Then they talked about how the Board supports the Superintendent. It is clear they all agree about a unified front and publicly supporting Banda even if they might have a private disagreement. DeBell said the way they register their disagreement is not to speak out against the Superintendent but by their votes. There was a minor tussle as Director Peaslee said it was difficult during the MAP boycott as the Board had taken no vote. But DeBell pointed out that the Board HAD taken a vote, when they approved MAP, but when Peaslee wasn't on the Board. (This is true; a new-constituted Board can't just disregard or throw out what the previous one did.)
Both Peaslee and Smith-Blum said they did believe further discussion around MAP would be important. Smith-Blum said that she had told Banda that she had been receiving e-mail from Garfield about MAP issues for at least three years prior to the boycott.
Then they had a brief discussion of governance and management (which seems to be DeBell's passion). He said that the Board had laid out their goals for the year (I don't recall these but I'll ask) and they "can't interrupt those goals with other issues." Banda weighed in about being "mindful of everyone's time."
Interestingly, Bob Boesche, the CFO, chimed in. He said that Banda had come into a system that did not have all its controls in order. (I found this slightly amusing as MGJ was always talking about how she came into a system with no controls and fixed that. Apparently not.) Mr. Boesche went over all the complex situations that Superintendent Banda walked into when he took the job. He asked for patience and understanding for the Superintendent and that nothing could happen overnight.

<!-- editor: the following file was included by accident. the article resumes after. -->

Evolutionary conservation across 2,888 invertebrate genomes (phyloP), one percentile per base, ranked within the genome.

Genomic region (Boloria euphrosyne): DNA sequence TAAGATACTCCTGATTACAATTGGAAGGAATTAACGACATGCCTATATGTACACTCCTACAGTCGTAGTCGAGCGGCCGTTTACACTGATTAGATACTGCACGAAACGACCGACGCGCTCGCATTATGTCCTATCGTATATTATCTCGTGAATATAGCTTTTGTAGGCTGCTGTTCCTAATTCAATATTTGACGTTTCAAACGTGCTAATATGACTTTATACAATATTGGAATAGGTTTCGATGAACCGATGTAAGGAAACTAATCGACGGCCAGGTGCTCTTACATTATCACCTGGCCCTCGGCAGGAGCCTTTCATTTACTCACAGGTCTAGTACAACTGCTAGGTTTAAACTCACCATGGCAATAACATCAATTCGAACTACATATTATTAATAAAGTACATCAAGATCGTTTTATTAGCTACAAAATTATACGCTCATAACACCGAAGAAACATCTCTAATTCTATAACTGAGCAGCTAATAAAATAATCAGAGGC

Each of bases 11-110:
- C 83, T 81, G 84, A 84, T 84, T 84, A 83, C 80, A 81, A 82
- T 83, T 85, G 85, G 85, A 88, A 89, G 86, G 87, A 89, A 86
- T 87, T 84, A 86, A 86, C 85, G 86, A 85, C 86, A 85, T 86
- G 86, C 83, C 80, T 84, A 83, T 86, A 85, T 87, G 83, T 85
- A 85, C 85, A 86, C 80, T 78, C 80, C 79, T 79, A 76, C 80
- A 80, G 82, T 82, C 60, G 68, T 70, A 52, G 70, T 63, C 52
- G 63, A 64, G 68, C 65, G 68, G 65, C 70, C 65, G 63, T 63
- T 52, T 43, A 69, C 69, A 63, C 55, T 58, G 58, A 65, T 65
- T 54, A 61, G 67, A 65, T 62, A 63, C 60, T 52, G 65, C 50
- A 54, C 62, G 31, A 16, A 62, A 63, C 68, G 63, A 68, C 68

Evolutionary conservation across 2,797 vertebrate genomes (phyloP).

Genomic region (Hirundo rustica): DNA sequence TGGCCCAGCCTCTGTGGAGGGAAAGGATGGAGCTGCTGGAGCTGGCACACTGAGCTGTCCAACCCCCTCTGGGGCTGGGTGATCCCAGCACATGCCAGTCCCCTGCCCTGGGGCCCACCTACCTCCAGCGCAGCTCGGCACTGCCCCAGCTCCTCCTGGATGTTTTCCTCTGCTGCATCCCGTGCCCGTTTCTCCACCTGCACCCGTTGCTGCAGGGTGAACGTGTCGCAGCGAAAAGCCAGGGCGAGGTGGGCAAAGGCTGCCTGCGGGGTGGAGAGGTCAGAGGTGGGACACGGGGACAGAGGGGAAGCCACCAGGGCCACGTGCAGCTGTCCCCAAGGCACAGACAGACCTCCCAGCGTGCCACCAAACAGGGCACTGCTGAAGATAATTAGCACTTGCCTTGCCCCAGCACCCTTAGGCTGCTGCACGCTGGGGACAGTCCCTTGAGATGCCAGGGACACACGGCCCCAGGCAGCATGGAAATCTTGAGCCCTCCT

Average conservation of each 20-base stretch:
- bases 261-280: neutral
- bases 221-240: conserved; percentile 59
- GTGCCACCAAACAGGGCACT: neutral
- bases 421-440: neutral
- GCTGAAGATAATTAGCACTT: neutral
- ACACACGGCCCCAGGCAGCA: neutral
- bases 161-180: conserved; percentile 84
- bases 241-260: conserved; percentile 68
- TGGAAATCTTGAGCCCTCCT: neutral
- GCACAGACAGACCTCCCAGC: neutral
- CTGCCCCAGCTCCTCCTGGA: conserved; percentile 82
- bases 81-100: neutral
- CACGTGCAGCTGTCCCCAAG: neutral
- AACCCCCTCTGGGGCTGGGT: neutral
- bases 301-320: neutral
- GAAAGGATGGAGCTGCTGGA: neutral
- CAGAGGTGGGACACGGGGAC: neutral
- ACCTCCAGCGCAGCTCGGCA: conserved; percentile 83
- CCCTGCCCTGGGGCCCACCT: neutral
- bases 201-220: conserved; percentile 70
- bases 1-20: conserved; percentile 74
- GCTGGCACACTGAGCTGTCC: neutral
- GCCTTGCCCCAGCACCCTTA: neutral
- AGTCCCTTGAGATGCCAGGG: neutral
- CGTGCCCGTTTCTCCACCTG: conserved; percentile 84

I agree. While there is so much to get done and impatience over how little forward progress has been made in some areas, pushing too hard will not help. And outside pushing will really not help.
I did hear some good ideas about negotiating during that exercise.
- Interests, not positions.
- Options for mutual gains.
- Use objective criteria.
- Not just a plan B but what could be a best alternative.
- Hard on problems, not on people.
Then something interesting happened. President Smith-Blum went off-script and introduced a sheet about "unique opportunities in 2013/2014 - interactivity with Board goals and roles." What she wanted to briefly address (and get input on) were the following:
- CBA negotiations
- BEX building cycle
- Legislative agenda/current legislation
- Refresh of Strategic Plan
One, this was not part of what the Alliance had put on the agenda. Uh oh. T
Two, senior staff started arriving for their part of the retreat which was to discuss strategic planning. There was no room for them to sit with the group so they stood around listening. (And let me just say that staff decided to stand around and listen to the discussion rather than go sit down over at the table. It made it feel like they were all waiting when, in fact, it was the facilitator who had allowed the previous discussions to run long.)
Three, DeBell and Carr did not seem happy about this new agenda item.
But President Smith-Blum had come up with valid questions about the Board and its role - past, present and future - on these issues. I was very impressed with her thoughtful questions.
She said that she had understood that Steve Sundquist had been the only Board liaison for the most recent labor negotiations. DeBell let her know she was wrong on that (and that two of them had to recuse themselves from the SEA negotiations.) Smith-Blum went on to say that this round of negotiatons, DeBell was sitting in on PASS, Carr on SEA and Smith-Blum on 609.
Director McLaren said that she was impressed with the list but felt they needed more time and that they didn't have it at this retreat.
DeBell said they already have a process in place for negotiations. Smith-Blum said that it wasn't always clear and that some Board members needed more PD. I noticed that the longer-term members of the Board seemed kind of bored/impatient with questions from newer members but really, it is to the benefit of all if all Board members understand processes for themselves.
They then moved on to Smith-Blum's item about the BEX cycle. DeBell seemed quite irritated at this point. Smith-Blum was explaining issues around Special Education and art and how it seemed more important than ever to consider programs and classrooms.